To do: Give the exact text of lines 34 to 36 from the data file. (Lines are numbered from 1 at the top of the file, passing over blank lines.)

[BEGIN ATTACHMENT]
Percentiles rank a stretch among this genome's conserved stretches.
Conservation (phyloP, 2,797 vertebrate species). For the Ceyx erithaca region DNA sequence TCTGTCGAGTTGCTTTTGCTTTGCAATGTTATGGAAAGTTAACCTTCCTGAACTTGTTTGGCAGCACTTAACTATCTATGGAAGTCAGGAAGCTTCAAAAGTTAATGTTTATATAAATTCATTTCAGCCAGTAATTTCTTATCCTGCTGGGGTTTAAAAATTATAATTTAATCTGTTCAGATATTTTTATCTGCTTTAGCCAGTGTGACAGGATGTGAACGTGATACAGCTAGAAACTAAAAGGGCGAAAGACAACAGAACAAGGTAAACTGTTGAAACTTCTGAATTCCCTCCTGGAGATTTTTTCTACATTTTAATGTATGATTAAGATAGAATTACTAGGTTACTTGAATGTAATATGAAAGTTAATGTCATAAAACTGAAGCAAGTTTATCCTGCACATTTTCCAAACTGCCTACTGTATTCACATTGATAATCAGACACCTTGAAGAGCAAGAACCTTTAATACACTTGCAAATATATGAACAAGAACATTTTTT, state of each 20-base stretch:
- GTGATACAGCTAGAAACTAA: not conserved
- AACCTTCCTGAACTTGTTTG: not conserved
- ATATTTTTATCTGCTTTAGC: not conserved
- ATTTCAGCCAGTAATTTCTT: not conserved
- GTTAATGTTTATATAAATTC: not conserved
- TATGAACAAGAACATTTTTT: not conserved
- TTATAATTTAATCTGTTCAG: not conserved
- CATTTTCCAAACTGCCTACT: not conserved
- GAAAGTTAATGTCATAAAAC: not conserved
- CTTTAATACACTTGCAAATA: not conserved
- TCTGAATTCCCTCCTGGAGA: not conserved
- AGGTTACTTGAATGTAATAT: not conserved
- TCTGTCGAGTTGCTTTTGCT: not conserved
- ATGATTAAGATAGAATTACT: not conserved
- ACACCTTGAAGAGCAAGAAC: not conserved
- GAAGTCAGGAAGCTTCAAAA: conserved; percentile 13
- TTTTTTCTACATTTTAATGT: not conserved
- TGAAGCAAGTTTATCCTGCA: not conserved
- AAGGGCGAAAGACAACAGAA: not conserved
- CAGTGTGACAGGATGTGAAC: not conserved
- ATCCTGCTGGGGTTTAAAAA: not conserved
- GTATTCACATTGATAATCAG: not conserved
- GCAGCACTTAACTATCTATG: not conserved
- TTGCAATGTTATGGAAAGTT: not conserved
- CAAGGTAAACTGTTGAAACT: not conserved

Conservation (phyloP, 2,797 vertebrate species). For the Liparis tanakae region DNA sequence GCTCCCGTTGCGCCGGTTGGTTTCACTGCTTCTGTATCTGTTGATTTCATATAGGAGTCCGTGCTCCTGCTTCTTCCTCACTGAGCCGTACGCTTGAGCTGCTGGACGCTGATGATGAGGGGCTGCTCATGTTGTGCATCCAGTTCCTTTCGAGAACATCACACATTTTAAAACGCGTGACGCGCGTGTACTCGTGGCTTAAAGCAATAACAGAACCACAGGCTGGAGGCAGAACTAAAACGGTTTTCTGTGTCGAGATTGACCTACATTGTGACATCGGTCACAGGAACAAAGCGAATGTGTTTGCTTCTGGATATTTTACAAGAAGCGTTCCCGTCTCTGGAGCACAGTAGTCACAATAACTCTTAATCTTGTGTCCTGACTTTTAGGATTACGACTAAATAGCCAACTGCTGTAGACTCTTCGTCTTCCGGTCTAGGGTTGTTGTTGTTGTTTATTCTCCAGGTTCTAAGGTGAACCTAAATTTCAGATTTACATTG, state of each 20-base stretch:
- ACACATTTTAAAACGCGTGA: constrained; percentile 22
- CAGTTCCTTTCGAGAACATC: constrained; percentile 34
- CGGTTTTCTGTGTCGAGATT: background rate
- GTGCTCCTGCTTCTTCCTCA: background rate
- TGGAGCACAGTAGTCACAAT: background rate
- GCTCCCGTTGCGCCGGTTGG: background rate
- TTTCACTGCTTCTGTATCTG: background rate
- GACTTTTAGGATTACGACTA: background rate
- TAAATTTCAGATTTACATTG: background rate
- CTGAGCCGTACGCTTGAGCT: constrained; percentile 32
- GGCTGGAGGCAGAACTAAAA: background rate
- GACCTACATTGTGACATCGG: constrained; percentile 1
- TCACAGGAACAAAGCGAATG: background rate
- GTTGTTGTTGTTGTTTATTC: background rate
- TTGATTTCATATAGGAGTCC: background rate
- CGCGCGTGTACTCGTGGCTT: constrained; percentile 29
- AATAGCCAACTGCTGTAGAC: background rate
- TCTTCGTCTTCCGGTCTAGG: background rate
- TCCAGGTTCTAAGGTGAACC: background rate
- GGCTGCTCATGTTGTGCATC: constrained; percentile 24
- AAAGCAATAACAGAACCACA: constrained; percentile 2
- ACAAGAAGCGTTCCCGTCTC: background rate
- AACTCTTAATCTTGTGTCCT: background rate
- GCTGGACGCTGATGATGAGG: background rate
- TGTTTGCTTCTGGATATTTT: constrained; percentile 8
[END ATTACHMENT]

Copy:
- GCTCCCGTTGCGCCGGTTGG: background rate
- TTTCACTGCTTCTGTATCTG: background rate
- GACTTTTAGGATTACGACTA: background rate